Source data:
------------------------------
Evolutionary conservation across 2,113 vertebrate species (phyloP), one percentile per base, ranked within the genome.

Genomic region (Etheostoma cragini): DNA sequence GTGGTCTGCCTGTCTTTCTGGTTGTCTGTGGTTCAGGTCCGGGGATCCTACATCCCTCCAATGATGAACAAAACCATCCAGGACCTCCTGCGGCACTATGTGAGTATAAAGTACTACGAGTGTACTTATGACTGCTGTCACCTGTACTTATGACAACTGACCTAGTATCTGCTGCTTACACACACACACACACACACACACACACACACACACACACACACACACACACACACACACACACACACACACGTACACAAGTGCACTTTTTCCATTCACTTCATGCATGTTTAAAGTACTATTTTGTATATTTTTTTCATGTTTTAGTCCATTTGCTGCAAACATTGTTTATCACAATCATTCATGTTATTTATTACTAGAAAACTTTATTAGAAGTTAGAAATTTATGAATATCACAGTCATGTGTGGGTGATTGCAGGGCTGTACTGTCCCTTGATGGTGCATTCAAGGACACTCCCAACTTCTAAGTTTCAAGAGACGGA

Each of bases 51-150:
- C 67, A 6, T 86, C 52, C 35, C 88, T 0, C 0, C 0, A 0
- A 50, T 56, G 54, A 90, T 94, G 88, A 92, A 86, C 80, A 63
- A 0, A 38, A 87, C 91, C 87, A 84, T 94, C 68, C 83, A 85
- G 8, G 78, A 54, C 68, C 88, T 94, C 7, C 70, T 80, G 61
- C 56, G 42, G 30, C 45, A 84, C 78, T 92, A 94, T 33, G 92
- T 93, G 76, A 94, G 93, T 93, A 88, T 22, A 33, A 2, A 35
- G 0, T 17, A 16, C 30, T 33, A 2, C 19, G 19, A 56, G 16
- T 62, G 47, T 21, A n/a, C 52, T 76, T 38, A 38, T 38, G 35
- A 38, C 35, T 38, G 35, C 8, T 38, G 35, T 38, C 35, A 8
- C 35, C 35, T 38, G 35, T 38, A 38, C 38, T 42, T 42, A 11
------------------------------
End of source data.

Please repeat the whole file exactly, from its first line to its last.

Evolutionary conservation across 2,113 vertebrate species (phyloP), one percentile per base, ranked within the genome.

Genomic region (Etheostoma cragini): DNA sequence GTGGTCTGCCTGTCTTTCTGGTTGTCTGTGGTTCAGGTCCGGGGATCCTACATCCCTCCAATGATGAACAAAACCATCCAGGACCTCCTGCGGCACTATGTGAGTATAAAGTACTACGAGTGTACTTATGACTGCTGTCACCTGTACTTATGACAACTGACCTAGTATCTGCTGCTTACACACACACACACACACACACACACACACACACACACACACACACACACACACACACACACACACACACACGTACACAAGTGCACTTTTTCCATTCACTTCATGCATGTTTAAAGTACTATTTTGTATATTTTTTTCATGTTTTAGTCCATTTGCTGCAAACATTGTTTATCACAATCATTCATGTTATTTATTACTAGAAAACTTTATTAGAAGTTAGAAATTTATGAATATCACAGTCATGTGTGGGTGATTGCAGGGCTGTACTGTCCCTTGATGGTGCATTCAAGGACACTCCCAACTTCTAAGTTTCAAGAGACGGA

Each of bases 51-150:
- C 67, A 6, T 86, C 52, C 35, C 88, T 0, C 0, C 0, A 0
- A 50, T 56, G 54, A 90, T 94, G 88, A 92, A 86, C 80, A 63
- A 0, A 38, A 87, C 91, C 87, A 84, T 94, C 68, C 83, A 85
- G 8, G 78, A 54, C 68, C 88, T 94, C 7, C 70, T 80, G 61
- C 56, G 42, G 30, C 45, A 84, C 78, T 92, A 94, T 33, G 92
- T 93, G 76, A 94, G 93, T 93, A 88, T 22, A 33, A 2, A 35
- G 0, T 17, A 16, C 30, T 33, A 2, C 19, G 19, A 56, G 16
- T 62, G 47, T 21, A n/a, C 52, T 76, T 38, A 38, T 38, G 35
- A 38, C 35, T 38, G 35, C 8, T 38, G 35, T 38, C 35, A 8
- C 35, C 35, T 38, G 35, T 38, A 38, C 38, T 42, T 42, A 11